An Examination of Infants' Understanding of References to Absent Objects
Ganea, Patricia Arilene, Department of Psychology, University of Virginia
DeLoache, Judy, Department of Psychology, University of Virginia
The goal of this research was to establish experimentally the degree to which 13- and l4 - month - old children understand words symbolically by examining their ability to understand references to absent objects. Children heard the name of a familiar toy that was out of view. The question was whether hearing the name of the familiar toy would lead them to look at, point to, or search for it. The procedure was basically the same in each of three studies. First, there was a play phase in which children played with a toy and learned a name for it. Then the toy was put out of View and the experimenter read a book to the child. The first two studies each had two conditions. Children in the matching condition heard a story that was about the toy that they had played with before, whereas children in the non - matching condition listened to a story in which a different name was used. The matching condition provided a measure of children's understanding of references to absent objects. The non - matching condition was included as a baseline measure for children's tendency to search for the absent toy irrespective of the name that they heard during the book. The book was the same in each condition, it contained pictures but none of the target toy or of another character. The hypothesis of the study was that children in the matching condition would more often look, point or even search for the out - of - view toy than would children in the non - matching condition. This would indicate that the name of toy mentioned during the book brought the referent and its location to the child's mind. In line with our prediction, children who heard the familiar name during the story looked, pointed and searched for the out - of - View target toy more often than did children who heard a different name. The results across all studies suggest that 13- and 14 - month - old children do understand references to absent objects. However, at this age their understanding is fragile.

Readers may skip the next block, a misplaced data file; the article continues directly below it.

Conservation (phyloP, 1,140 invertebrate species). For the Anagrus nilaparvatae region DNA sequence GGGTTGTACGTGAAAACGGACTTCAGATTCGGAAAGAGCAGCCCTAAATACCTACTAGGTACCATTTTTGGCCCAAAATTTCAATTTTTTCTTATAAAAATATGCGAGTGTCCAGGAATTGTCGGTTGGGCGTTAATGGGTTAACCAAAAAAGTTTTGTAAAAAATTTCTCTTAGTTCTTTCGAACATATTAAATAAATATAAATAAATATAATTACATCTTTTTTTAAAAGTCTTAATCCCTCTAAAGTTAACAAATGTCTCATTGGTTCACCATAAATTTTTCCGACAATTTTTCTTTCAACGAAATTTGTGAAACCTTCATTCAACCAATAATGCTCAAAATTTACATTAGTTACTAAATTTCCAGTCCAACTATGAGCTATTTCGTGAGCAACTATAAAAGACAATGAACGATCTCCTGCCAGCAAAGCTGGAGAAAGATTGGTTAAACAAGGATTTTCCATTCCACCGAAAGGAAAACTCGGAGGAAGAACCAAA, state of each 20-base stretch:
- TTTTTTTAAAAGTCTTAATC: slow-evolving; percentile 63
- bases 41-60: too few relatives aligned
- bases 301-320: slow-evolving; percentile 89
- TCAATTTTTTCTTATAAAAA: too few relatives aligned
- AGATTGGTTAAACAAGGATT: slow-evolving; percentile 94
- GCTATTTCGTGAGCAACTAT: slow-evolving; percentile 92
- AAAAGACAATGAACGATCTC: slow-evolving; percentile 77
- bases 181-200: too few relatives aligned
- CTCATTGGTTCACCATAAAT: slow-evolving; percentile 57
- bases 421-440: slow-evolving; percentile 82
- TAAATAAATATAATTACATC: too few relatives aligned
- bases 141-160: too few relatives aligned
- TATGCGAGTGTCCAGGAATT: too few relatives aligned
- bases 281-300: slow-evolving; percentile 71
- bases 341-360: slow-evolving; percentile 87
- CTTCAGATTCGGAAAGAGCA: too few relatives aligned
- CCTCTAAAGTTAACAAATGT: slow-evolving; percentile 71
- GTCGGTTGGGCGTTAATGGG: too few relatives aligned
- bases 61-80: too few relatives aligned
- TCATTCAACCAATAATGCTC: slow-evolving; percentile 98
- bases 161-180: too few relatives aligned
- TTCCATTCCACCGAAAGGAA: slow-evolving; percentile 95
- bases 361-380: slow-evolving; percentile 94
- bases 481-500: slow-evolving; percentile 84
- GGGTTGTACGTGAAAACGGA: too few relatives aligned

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PHD (Doctor of Philosophy)
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